Let’s Go Fly a Kite: Speech and Language Activities

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summer-speech-language-activity-ideasWhile the weather is still nice, take advantage of an outdoor activity that will inspire additional tie-ins for speech and language goals. Bring in a kite to share with students. Remember that many may be unfamiliar with kites and how to fly them.

Take time to open up the kite and look at the different parts. Practice asking and answering questions to find out what each child knows about them. If you have access to a DVD, share the song from Mary Poppins where they fly kites. Choo Choo Soul has made a new video of Let’s Go Fly a Kite for Disney Junior that would be a nice addition for a sing along.

Next, take your groups outside to experiment with the kites. Have them try to get the kites into the air and explain how it is done. This will allow them to practice sequence, following steps, and oral language skills.

Synonym Kites

Prepare some kite cards ahead of time. Laminate them and write synonyms onto each of the kites. Make each of the kites different or all the same. You do not want the synonym cards to match and make the exercise too each. Play a memory like game together. When kids identify a matching pair they need to use the words in a sentence. Focus on building vocabulary and how synonyms are able to be used to replace the same word being overused.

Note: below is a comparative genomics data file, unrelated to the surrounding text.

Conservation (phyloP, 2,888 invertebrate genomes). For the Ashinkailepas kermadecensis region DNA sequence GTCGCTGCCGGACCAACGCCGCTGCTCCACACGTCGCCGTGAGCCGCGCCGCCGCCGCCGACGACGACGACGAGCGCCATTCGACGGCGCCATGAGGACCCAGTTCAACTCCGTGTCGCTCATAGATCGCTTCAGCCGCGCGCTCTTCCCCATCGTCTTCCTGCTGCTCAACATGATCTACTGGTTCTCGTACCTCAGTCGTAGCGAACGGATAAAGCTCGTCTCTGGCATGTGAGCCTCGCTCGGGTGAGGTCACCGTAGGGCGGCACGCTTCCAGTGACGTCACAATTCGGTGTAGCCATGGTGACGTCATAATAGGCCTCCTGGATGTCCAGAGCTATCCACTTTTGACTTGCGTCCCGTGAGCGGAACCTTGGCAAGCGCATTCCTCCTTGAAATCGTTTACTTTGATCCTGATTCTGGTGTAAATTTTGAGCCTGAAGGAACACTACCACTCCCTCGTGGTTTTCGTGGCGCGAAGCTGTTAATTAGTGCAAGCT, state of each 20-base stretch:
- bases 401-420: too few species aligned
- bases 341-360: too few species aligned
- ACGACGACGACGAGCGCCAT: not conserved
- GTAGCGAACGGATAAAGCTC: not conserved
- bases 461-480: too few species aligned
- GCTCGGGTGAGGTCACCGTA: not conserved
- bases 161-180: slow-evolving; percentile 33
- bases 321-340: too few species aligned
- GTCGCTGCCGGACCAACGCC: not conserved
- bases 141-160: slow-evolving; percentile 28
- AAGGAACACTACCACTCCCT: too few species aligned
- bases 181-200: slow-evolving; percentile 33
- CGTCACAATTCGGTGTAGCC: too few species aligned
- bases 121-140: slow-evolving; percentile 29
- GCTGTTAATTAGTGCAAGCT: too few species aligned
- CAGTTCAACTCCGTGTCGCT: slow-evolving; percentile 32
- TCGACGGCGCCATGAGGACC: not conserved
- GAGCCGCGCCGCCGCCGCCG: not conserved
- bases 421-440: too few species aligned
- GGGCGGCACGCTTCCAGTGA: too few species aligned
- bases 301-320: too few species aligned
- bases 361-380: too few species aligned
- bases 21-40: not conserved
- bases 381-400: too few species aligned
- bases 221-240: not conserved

Sky’s the Limit Kites

Alison’s Speech Peeps has a craftivity that is able to be downloaded. The kite activity can be used to focus on a wide variety of items. The words could be changed on the printable for any speech and language goals. If you are working on descriptive words, the diamond of the kite could have the word. The bows on the kite string would have additional vocabulary words that refer to the original.

The kite could also focus on a start or end sounds. A kite with |Fl| could include bows with flower, floor, fly, and other words. As Alison notes, this activity can easily be changed up to focus on other items including articulation. For multilingual students, use the back of the kites for word translations that will be helpful when they go home.

When finished decorating the kites, send them home so they can be used for speech practice. Send home a sheet explaining what each child is focusing on and ways that families can assist. For those that want to make their own kite, include directions so they may explore and try the activity at home.

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